Reforming EU Rules of Origin Applied to Trade Agreements with Africa
African Initiatives to Promote Local Value-Added Production
At independence most African countries predominantly exported unprocessed primary agricultural or mineral products to the international market, and imported industrial and consumer products from the developed countries. Faced with this situation, many African countries adopted policies that they hoped would promote local beneficiation of their raw materials for their international and domestic markets. This usually involved erecting high tariff barriers against imports of manufactured goods that would compete with local producers of these goods. However, where these policies did result in investment in the chosen sectors (this did not always happen), the domestic products were often sold only on the small domestic market as they were usually not internationally competitive in price or quality. Thus, local consumers bore the cost of these uncompetitive products, very little domestic employment was created, and countries adopting these policies continued to rely on the export of unprocessed primary commodities.
In response to the disappointing results of these policies, African countries began refocussing on efforts to promote regional trade. This resulted in a plethora of Regional Trade Agreements (RTAs) and regional integration initiatives throughout Africa including: CEMAC, COMESA, EAC, ECOWAS, SACU, SADC, and various attempts to include North African countries such as AMU and SEN-SAD. While each of these had their own unique set of RoO, a common feature of all of them is that they allowed cumulation between their member states. Several countries joined more than one of these regional trade organisations simultaneously. The diagram below illustrates the complexities of these overlapping memberships in East and Southern Africa:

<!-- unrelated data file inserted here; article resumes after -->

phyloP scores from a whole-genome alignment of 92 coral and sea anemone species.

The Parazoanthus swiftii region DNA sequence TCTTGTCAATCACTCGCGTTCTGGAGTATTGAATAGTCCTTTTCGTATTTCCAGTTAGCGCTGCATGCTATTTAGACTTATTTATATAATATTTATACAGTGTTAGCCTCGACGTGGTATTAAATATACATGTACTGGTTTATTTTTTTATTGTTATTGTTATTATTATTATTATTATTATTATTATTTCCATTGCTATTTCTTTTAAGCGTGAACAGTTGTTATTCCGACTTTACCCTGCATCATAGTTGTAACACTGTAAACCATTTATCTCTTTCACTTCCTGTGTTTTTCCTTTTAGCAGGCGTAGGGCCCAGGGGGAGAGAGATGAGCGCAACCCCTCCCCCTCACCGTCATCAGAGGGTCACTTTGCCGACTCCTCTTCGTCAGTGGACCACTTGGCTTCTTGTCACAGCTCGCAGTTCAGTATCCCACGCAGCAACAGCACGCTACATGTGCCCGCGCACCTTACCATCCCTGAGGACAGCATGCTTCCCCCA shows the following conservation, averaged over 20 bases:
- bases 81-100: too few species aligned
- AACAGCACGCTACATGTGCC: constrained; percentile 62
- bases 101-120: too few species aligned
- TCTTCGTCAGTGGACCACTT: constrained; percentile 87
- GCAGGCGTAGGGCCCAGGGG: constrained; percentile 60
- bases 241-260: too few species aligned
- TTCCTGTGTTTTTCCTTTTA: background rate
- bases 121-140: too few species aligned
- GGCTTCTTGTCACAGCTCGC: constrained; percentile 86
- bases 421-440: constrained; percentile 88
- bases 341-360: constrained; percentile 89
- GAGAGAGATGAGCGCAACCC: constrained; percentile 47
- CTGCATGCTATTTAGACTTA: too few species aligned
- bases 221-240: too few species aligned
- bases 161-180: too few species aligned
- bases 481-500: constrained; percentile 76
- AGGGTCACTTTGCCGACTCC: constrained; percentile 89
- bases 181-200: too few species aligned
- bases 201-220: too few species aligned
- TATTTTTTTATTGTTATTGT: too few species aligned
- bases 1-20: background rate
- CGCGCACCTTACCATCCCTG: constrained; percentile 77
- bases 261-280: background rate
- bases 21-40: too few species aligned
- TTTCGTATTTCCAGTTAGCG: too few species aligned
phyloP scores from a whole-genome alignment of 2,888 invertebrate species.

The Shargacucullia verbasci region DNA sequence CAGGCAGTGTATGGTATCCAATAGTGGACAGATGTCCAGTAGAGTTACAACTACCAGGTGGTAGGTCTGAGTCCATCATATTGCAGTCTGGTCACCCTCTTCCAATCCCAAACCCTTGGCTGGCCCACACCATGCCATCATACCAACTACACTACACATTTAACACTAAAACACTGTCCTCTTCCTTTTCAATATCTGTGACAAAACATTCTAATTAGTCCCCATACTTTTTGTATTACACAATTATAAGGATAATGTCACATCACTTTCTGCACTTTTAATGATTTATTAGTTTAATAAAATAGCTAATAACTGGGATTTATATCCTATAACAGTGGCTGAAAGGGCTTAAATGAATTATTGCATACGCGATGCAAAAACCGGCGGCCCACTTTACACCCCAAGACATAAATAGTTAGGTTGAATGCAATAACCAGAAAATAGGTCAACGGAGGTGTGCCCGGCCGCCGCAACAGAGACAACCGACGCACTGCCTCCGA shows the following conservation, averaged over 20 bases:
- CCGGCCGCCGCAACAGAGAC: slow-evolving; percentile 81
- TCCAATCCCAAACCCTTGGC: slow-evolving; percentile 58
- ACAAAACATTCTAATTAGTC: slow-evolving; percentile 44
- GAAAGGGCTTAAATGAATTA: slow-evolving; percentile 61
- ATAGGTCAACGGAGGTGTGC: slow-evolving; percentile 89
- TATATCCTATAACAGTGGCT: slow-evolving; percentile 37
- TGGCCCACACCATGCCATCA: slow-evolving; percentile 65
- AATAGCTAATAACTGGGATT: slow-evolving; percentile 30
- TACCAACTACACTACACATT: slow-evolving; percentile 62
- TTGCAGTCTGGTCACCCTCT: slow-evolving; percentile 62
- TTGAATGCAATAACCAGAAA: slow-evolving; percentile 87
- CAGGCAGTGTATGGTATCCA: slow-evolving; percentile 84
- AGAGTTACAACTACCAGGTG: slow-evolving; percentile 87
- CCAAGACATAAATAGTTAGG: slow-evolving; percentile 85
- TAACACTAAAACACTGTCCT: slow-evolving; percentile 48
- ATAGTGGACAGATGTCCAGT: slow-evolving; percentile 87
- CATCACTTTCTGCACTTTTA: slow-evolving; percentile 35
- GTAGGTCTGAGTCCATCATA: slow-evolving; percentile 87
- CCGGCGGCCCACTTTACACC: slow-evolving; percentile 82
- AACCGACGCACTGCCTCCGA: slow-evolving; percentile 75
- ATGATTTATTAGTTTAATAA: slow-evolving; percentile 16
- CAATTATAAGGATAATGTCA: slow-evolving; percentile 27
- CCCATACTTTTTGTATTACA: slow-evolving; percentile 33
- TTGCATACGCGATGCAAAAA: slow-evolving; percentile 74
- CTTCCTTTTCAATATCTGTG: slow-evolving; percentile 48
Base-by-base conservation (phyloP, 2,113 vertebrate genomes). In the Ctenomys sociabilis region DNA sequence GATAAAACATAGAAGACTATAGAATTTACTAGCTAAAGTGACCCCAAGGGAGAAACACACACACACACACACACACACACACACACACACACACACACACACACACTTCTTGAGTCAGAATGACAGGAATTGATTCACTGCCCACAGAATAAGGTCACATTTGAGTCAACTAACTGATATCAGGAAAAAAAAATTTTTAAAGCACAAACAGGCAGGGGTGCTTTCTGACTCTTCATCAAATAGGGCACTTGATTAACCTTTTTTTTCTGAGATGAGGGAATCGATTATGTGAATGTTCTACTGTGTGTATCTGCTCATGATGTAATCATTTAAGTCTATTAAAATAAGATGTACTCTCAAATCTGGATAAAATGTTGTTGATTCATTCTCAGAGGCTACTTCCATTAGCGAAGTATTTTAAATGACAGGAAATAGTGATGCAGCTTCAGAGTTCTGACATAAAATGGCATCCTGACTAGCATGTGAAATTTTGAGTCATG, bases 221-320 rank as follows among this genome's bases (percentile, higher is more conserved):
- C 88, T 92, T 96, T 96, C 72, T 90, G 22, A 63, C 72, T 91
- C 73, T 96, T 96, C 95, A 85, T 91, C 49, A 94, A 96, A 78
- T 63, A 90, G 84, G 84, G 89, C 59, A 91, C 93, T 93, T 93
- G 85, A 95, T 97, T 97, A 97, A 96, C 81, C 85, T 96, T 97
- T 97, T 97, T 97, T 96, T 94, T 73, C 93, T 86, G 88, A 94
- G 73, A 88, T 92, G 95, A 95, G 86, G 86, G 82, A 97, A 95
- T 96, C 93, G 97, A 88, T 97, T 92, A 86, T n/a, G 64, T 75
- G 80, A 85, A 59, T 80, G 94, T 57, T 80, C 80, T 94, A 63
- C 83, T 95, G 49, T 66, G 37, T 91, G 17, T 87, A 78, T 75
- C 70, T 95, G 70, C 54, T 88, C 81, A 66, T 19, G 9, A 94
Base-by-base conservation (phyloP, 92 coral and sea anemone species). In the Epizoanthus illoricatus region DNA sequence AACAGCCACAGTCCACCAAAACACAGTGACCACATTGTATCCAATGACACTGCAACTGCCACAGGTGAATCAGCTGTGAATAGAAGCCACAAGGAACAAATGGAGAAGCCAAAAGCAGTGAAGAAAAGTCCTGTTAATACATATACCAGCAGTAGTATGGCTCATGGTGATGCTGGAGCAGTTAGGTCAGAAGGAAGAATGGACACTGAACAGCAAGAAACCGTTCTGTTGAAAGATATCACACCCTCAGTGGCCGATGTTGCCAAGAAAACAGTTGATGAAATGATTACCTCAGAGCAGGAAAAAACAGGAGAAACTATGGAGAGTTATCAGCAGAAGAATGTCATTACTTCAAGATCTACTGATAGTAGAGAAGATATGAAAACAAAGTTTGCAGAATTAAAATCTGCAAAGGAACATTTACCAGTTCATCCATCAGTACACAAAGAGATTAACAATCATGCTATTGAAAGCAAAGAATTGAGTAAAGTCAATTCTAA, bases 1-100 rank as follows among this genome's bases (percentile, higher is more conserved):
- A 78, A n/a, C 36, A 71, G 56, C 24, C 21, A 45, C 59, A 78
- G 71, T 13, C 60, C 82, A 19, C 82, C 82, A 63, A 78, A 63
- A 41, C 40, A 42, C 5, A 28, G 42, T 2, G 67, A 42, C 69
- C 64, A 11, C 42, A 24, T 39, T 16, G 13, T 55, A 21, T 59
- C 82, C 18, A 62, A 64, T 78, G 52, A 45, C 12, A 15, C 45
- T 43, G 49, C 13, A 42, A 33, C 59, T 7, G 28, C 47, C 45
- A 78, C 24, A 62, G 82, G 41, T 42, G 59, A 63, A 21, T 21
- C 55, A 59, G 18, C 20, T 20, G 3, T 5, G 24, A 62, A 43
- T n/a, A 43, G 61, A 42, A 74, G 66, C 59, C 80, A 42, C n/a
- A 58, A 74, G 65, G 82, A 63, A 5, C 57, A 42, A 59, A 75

However, despite these attempts at creating regional markets, intra-African trade has not grown substantially. Most African countries remain exporters of un-processed or semi-processed primary commodities to the EU and the rest of the world, with very little intra-African trade.
At the continental level, the Organisation of African Unity (later African Union) launched various attempts to create an Africa-wide market. The first of these was the 1980 Lagos Plan of Action aiming at the creation of a single Africa-wide market by 2000. This Plan was superseded by the 1994 Abuja Treaty – which envisaged the creation of an African Economic Community (AEC) by 2028. As a part of this initiative the AU launched the AfCFTA negotiations in mid-2015 which would be the first step towards creating the AEC. Even though not all elements of the AfCFTA had been concluded, the AU decided to activate the AfCFTA from 1 January 2021 – allowing trading under those provisions that had been agreed. The agreed provisions included cumulation with any AfCFTA country. At that time, all AU member countries (except Eritrea) had signed the Agreement and 41 had ratified it.
The Evolution of EU-African Trade Relations